Saints and Saintly Dominicans – 14 March

photograph of a Saint Thomas Aquinas roundel, Convento de Las Duenas, Salamanca, Spain; swiped with permission from the flickr account of Father Lawrence Lew, OPOctave Day of Saint Thomas Aquinas

Saint Thomas was so humble that, as the Church declares in his Office, he never felt any temptation to vanity; so charitable that he never grieved any one by an unkind word. But his devotion to the Blessed Sacrament surpassed all his other virtues. He must, indeed, have explained well the greatness of this mystery, since Our Lord Himself deigned to say to him three times – at Paris, at Naples and at Orvieto: “Thou hast written well of Me, Thomas.” After having drunk in deeply the harmonies of Eucharistic doctrine, he became, in his Office of the Most Holy Sacrament, its most admired singer and poet. Usually, after having said his Mass, he served another and then prepared for work. What a touching sight when, at the end of his life, about to receive the Holy Viaticum, he raised himself on the bed of ashes on which, through humility, he had desired to be placed, and cried out: “O my Redeemer, it is for Thee that I have labored, I trust that I have said nothing amiss concerning Thee. If I have spoken ill, I submit all to the judgment of the Roman Church in whose obedience I die.” Would that all writers had the humility, though they have not the genius, of Saint Thomas.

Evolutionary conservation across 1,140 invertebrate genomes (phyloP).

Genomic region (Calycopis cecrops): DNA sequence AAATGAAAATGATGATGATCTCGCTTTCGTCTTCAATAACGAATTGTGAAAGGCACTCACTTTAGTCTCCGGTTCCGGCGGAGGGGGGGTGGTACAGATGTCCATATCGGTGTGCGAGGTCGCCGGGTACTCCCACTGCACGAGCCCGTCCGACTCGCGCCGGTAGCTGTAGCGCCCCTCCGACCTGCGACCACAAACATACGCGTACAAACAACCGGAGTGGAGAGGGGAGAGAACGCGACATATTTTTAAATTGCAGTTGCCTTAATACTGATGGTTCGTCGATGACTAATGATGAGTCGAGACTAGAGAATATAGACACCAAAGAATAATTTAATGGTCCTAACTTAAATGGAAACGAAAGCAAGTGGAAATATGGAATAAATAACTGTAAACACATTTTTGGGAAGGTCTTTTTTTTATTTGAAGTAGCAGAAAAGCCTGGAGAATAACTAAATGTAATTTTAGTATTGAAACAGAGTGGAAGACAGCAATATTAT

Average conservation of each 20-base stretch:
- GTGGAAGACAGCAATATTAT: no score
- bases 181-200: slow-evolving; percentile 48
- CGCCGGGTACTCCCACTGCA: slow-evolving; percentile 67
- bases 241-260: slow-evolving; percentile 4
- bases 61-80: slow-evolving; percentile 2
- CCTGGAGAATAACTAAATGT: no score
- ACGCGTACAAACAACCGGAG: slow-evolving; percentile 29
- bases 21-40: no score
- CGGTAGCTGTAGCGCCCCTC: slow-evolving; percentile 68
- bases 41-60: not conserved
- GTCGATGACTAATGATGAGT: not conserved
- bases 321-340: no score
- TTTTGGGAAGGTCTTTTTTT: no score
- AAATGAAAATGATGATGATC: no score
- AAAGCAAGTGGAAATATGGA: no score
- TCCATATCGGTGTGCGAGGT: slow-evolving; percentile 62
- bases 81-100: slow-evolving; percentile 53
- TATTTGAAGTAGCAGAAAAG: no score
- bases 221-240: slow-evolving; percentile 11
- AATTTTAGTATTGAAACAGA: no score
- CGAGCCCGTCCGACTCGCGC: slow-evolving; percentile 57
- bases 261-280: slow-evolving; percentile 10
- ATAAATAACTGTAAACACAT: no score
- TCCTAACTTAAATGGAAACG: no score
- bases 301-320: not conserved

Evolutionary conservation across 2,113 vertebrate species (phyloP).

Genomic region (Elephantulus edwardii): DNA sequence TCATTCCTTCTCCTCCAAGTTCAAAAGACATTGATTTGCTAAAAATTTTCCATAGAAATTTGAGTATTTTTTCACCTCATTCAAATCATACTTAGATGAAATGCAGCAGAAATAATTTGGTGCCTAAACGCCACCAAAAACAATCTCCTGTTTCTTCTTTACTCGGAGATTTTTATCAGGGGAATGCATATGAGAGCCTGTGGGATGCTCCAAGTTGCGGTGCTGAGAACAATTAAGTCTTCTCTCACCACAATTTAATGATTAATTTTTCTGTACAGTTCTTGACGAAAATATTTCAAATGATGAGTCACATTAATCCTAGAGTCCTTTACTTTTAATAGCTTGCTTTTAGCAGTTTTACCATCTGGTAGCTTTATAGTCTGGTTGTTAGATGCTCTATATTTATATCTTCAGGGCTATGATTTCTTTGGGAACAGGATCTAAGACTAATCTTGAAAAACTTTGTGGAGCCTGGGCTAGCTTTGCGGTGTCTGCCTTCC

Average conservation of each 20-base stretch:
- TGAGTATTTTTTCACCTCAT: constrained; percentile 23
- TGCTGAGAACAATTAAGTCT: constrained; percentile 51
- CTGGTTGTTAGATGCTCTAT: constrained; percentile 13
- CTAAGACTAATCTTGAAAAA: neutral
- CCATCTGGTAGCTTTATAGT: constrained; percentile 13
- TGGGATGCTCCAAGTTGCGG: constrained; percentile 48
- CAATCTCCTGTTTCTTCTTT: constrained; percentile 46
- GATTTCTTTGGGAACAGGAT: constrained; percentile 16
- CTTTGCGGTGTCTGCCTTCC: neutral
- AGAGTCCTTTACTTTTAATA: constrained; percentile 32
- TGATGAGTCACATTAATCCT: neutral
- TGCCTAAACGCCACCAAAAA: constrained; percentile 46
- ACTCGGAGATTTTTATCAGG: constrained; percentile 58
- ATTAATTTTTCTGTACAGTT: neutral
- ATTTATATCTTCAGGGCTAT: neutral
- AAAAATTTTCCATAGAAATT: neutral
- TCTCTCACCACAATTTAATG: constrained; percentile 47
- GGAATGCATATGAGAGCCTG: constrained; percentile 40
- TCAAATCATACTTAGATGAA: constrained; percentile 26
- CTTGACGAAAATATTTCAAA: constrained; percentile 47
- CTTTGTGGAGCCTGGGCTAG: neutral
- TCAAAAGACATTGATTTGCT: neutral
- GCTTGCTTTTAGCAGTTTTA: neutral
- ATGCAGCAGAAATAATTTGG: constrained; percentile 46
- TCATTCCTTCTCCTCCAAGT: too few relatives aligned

Saint Thomas, inspire the sick and those who attend them not to put off the reception of the Holy Viaticum.


At Holy Communion be filled with the sentiments of Saint Thomas when celebrating Mass and say with him: “Lord, grant that this Communion may be to me for the increase of charity, patience, humility and all virtues.”